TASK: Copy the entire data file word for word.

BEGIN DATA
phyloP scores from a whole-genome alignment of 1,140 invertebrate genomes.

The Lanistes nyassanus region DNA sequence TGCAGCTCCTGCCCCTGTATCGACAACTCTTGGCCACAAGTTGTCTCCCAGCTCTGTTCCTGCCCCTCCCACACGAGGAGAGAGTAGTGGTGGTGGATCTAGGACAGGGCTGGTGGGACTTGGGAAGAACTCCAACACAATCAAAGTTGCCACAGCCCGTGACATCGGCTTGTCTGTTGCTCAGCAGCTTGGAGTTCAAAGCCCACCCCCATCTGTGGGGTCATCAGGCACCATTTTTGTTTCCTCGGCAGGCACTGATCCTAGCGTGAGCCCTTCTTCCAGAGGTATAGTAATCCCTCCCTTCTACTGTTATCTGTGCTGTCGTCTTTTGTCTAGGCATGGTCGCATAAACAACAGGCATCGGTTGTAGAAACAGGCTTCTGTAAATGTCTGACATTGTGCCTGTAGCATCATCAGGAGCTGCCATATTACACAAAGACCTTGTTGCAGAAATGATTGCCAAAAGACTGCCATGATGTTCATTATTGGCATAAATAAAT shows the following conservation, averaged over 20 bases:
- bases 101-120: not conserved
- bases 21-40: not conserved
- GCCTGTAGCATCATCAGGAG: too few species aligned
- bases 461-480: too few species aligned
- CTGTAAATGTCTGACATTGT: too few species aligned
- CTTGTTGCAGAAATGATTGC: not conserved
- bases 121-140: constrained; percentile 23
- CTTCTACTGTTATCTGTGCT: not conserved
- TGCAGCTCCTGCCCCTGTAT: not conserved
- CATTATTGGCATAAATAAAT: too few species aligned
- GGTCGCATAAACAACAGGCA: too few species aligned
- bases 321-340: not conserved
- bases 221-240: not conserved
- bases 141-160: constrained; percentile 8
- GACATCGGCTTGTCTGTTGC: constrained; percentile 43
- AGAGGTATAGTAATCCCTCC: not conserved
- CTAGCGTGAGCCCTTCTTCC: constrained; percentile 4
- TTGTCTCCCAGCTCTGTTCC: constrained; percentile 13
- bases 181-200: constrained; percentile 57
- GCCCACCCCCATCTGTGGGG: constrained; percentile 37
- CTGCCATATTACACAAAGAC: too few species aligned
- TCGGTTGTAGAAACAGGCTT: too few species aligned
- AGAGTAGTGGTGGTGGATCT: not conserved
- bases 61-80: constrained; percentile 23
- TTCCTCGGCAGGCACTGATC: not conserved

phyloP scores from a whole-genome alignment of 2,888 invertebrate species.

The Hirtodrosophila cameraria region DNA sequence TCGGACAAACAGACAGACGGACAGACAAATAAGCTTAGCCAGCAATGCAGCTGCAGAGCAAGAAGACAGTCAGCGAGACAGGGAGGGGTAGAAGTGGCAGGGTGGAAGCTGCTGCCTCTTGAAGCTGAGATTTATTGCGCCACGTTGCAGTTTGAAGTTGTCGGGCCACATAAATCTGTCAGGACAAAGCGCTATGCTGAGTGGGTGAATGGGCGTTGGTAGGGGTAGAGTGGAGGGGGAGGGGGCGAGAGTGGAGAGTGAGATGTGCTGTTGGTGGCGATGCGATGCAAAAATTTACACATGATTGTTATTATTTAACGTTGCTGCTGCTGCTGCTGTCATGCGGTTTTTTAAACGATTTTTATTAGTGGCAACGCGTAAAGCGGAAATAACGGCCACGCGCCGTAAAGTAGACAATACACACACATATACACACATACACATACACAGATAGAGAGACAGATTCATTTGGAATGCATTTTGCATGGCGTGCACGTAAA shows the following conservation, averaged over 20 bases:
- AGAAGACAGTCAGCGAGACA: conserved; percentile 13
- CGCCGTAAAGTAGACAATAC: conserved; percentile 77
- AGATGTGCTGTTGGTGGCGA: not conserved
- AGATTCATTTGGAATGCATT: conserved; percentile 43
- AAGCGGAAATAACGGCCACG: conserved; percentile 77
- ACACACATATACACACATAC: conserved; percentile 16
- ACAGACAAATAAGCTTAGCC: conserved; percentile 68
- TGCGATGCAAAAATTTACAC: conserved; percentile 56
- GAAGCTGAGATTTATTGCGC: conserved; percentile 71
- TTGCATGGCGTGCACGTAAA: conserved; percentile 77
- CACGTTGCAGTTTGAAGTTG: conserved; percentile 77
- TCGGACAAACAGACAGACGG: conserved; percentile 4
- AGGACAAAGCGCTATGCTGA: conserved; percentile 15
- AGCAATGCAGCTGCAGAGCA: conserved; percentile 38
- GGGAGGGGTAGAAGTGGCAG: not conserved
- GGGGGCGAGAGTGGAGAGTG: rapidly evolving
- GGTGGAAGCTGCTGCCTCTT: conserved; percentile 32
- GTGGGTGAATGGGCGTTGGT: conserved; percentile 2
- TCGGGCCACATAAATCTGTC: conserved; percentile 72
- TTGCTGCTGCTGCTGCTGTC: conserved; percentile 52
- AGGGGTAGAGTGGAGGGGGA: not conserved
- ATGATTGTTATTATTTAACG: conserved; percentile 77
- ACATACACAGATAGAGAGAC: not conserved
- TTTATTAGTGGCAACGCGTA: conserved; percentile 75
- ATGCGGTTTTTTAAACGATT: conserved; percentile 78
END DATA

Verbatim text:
phyloP scores from a whole-genome alignment of 1,140 invertebrate genomes.

The Lanistes nyassanus region DNA sequence TGCAGCTCCTGCCCCTGTATCGACAACTCTTGGCCACAAGTTGTCTCCCAGCTCTGTTCCTGCCCCTCCCACACGAGGAGAGAGTAGTGGTGGTGGATCTAGGACAGGGCTGGTGGGACTTGGGAAGAACTCCAACACAATCAAAGTTGCCACAGCCCGTGACATCGGCTTGTCTGTTGCTCAGCAGCTTGGAGTTCAAAGCCCACCCCCATCTGTGGGGTCATCAGGCACCATTTTTGTTTCCTCGGCAGGCACTGATCCTAGCGTGAGCCCTTCTTCCAGAGGTATAGTAATCCCTCCCTTCTACTGTTATCTGTGCTGTCGTCTTTTGTCTAGGCATGGTCGCATAAACAACAGGCATCGGTTGTAGAAACAGGCTTCTGTAAATGTCTGACATTGTGCCTGTAGCATCATCAGGAGCTGCCATATTACACAAAGACCTTGTTGCAGAAATGATTGCCAAAAGACTGCCATGATGTTCATTATTGGCATAAATAAAT shows the following conservation, averaged over 20 bases:
- bases 101-120: not conserved
- bases 21-40: not conserved
- GCCTGTAGCATCATCAGGAG: too few species aligned
- bases 461-480: too few species aligned
- CTGTAAATGTCTGACATTGT: too few species aligned
- CTTGTTGCAGAAATGATTGC: not conserved
- bases 121-140: constrained; percentile 23
- CTTCTACTGTTATCTGTGCT: not conserved
- TGCAGCTCCTGCCCCTGTAT: not conserved
- CATTATTGGCATAAATAAAT: too few species aligned
- GGTCGCATAAACAACAGGCA: too few species aligned
- bases 321-340: not conserved
- bases 221-240: not conserved
- bases 141-160: constrained; percentile 8
- GACATCGGCTTGTCTGTTGC: constrained; percentile 43
- AGAGGTATAGTAATCCCTCC: not conserved
- CTAGCGTGAGCCCTTCTTCC: constrained; percentile 4
- TTGTCTCCCAGCTCTGTTCC: constrained; percentile 13
- bases 181-200: constrained; percentile 57
- GCCCACCCCCATCTGTGGGG: constrained; percentile 37
- CTGCCATATTACACAAAGAC: too few species aligned
- TCGGTTGTAGAAACAGGCTT: too few species aligned
- AGAGTAGTGGTGGTGGATCT: not conserved
- bases 61-80: constrained; percentile 23
- TTCCTCGGCAGGCACTGATC: not conserved

phyloP scores from a whole-genome alignment of 2,888 invertebrate species.

The Hirtodrosophila cameraria region DNA sequence TCGGACAAACAGACAGACGGACAGACAAATAAGCTTAGCCAGCAATGCAGCTGCAGAGCAAGAAGACAGTCAGCGAGACAGGGAGGGGTAGAAGTGGCAGGGTGGAAGCTGCTGCCTCTTGAAGCTGAGATTTATTGCGCCACGTTGCAGTTTGAAGTTGTCGGGCCACATAAATCTGTCAGGACAAAGCGCTATGCTGAGTGGGTGAATGGGCGTTGGTAGGGGTAGAGTGGAGGGGGAGGGGGCGAGAGTGGAGAGTGAGATGTGCTGTTGGTGGCGATGCGATGCAAAAATTTACACATGATTGTTATTATTTAACGTTGCTGCTGCTGCTGCTGTCATGCGGTTTTTTAAACGATTTTTATTAGTGGCAACGCGTAAAGCGGAAATAACGGCCACGCGCCGTAAAGTAGACAATACACACACATATACACACATACACATACACAGATAGAGAGACAGATTCATTTGGAATGCATTTTGCATGGCGTGCACGTAAA shows the following conservation, averaged over 20 bases:
- AGAAGACAGTCAGCGAGACA: conserved; percentile 13
- CGCCGTAAAGTAGACAATAC: conserved; percentile 77
- AGATGTGCTGTTGGTGGCGA: not conserved
- AGATTCATTTGGAATGCATT: conserved; percentile 43
- AAGCGGAAATAACGGCCACG: conserved; percentile 77
- ACACACATATACACACATAC: conserved; percentile 16
- ACAGACAAATAAGCTTAGCC: conserved; percentile 68
- TGCGATGCAAAAATTTACAC: conserved; percentile 56
- GAAGCTGAGATTTATTGCGC: conserved; percentile 71
- TTGCATGGCGTGCACGTAAA: conserved; percentile 77
- CACGTTGCAGTTTGAAGTTG: conserved; percentile 77
- TCGGACAAACAGACAGACGG: conserved; percentile 4
- AGGACAAAGCGCTATGCTGA: conserved; percentile 15
- AGCAATGCAGCTGCAGAGCA: conserved; percentile 38
- GGGAGGGGTAGAAGTGGCAG: not conserved
- GGGGGCGAGAGTGGAGAGTG: rapidly evolving
- GGTGGAAGCTGCTGCCTCTT: conserved; percentile 32
- GTGGGTGAATGGGCGTTGGT: conserved; percentile 2
- TCGGGCCACATAAATCTGTC: conserved; percentile 72
- TTGCTGCTGCTGCTGCTGTC: conserved; percentile 52
- AGGGGTAGAGTGGAGGGGGA: not conserved
- ATGATTGTTATTATTTAACG: conserved; percentile 77
- ACATACACAGATAGAGAGAC: not conserved
- TTTATTAGTGGCAACGCGTA: conserved; percentile 75
- ATGCGGTTTTTTAAACGATT: conserved; percentile 78